Demand for mortgages surges over the past week amid bank closures
Mar 16, 2023
By   Aarthi Swaminathan
  • City News
  • Mortgages
  • falling interest rates
  • MBA
Abstract: Demand for mortgages has risen over the past week despite news of bank closures and an uncertain economic outlook.

Demand for mortgages rose by 6.5% in the latest week as interest rates fell slightly.


Demand for both purchases and refinancing is on the rise. The Mortgage Bankers Association (MBA) said on Wednesday that this drove the Market Composite Index - a measure of mortgage application volumes - up.


For the week ending March 10, the market index rose 6.5 per cent from a week earlier to 214.5. a year ago, the index stood at 496.5.

Key details. The refinancing index was up 4.8%, but down 74% compared to a year ago.


The purchase index - which measures mortgage applications to purchase a home - increased by 7.3 per cent from last week.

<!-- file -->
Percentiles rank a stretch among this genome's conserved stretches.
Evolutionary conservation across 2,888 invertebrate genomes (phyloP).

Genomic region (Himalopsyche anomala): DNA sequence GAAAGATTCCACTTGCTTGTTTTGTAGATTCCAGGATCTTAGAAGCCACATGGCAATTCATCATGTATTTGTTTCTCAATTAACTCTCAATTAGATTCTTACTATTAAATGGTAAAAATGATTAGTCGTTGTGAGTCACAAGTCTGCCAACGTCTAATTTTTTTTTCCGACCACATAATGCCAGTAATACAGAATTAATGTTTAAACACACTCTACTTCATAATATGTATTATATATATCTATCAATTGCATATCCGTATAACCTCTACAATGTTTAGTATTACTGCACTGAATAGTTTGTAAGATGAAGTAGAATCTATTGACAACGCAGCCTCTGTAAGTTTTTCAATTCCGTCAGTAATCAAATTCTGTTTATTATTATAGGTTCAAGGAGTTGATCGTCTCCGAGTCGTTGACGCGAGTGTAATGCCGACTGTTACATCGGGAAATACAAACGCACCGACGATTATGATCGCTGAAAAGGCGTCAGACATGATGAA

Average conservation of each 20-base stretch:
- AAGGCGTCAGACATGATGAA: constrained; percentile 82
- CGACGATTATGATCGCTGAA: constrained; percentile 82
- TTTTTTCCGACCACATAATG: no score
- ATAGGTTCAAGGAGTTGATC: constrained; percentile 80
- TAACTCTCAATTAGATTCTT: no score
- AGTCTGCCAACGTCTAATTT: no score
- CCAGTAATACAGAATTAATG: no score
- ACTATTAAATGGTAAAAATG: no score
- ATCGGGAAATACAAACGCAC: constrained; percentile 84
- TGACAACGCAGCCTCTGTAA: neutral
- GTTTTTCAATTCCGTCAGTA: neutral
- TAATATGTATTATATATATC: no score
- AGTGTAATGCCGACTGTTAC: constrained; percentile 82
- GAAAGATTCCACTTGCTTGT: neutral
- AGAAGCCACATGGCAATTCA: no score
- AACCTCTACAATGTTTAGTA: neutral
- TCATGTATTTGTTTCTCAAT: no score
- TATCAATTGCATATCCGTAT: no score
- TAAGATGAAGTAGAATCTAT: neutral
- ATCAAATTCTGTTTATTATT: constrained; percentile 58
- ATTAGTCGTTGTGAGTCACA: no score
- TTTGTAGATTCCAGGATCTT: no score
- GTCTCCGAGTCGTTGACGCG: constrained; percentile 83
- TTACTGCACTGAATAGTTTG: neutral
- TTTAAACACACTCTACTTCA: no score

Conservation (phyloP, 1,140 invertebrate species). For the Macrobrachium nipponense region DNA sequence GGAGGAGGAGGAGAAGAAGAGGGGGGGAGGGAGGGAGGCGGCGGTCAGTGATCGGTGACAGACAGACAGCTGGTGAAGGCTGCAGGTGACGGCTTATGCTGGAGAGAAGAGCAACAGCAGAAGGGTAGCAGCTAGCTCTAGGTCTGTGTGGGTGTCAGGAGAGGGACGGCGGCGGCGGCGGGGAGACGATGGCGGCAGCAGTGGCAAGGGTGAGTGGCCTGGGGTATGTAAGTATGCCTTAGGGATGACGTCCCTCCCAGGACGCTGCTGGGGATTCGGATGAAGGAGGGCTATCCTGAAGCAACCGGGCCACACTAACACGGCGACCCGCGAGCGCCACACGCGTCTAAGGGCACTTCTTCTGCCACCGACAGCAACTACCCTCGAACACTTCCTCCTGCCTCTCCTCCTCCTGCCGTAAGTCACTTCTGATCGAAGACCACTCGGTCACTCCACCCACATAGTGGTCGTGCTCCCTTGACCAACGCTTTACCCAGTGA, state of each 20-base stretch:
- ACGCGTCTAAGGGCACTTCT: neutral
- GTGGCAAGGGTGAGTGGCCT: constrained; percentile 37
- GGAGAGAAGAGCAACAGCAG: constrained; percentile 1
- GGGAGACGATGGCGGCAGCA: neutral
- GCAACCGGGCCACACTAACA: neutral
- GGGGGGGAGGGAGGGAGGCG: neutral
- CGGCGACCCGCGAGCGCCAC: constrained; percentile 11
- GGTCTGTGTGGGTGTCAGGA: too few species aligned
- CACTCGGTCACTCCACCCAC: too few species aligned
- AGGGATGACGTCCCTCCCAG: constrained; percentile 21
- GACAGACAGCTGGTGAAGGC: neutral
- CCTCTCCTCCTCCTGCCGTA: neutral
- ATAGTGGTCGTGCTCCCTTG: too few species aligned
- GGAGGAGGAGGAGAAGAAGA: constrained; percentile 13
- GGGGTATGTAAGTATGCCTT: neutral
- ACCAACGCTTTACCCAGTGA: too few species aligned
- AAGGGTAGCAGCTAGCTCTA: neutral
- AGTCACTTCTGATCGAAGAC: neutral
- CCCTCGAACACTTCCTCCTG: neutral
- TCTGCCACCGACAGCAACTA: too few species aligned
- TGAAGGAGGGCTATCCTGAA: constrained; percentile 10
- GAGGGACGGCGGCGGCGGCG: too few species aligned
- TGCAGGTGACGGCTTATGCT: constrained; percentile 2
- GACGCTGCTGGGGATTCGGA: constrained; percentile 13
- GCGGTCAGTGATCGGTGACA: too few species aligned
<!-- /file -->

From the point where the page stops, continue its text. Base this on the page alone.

The average contract rate for a 30-year mortgage on a home priced at $726,200 or less was 6.71 per cent for the week ending March 10.


This was down from 6.79 per cent the previous week, the MBA said.


For homes priced above $726,200, the average 30-year rate was 6.39 per cent, down from 6.49 per cent the previous week.


The 15-year rate fell to 6.14 per cent from 6.25 per cent the previous week.


Rates on adjustable rate mortgages fell to 5.69 per cent from 5.75 per cent last week.


The big picture. Bank failures and widespread uncertainty about the future of the US economy are driving investors into Treasuries, which in turn is driving mortgage rates down.


Homebuyers may see this as welcome news, but the same uncertainty may also cause some to delay home purchases amid concerns about job security or financial stability.


What the MBA says." Joel Kan, MBA vice-chairman and deputy chief economist, said, "While lower interest rates should boost housing demand, volatility in the financial markets could cause buyers to pause in their decision.


"Falling rates did bring back some [refinancing] borrowers," he added, "as evidenced by a 5 per cent increase in refinancing applications last week."


The market reacted. the yield on the 10-year Treasury note was below 3.55 per cent in early trading on Wednesday.